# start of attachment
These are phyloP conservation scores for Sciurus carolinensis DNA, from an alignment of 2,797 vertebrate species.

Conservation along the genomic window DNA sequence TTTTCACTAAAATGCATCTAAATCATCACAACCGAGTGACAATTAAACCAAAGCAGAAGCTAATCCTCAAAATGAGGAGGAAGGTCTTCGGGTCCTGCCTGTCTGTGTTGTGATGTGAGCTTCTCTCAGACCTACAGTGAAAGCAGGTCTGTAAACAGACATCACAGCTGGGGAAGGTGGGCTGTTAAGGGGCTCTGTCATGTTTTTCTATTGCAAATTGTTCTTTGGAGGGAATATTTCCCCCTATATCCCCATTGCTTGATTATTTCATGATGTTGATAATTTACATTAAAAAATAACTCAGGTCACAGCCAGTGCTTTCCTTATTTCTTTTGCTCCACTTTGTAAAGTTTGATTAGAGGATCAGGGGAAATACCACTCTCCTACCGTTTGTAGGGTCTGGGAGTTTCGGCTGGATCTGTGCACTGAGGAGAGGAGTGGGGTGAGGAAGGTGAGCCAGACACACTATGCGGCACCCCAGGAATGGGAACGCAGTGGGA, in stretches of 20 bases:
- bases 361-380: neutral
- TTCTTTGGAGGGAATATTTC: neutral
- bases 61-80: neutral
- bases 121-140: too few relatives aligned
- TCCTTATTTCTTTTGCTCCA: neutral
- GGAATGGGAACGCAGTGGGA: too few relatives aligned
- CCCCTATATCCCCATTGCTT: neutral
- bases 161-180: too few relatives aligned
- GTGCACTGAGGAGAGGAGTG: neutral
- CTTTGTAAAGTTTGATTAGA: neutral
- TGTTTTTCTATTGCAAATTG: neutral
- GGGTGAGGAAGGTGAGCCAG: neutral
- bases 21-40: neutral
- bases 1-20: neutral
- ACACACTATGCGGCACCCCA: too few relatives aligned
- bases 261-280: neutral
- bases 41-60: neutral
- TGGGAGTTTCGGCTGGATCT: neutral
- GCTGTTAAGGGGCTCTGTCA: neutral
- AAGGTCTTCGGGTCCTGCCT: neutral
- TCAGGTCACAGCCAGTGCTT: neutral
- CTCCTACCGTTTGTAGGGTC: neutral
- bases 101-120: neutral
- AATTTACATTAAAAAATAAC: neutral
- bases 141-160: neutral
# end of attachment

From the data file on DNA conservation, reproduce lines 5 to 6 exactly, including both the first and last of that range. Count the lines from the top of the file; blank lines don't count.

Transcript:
- bases 61-80: neutral
- bases 121-140: too few relatives aligned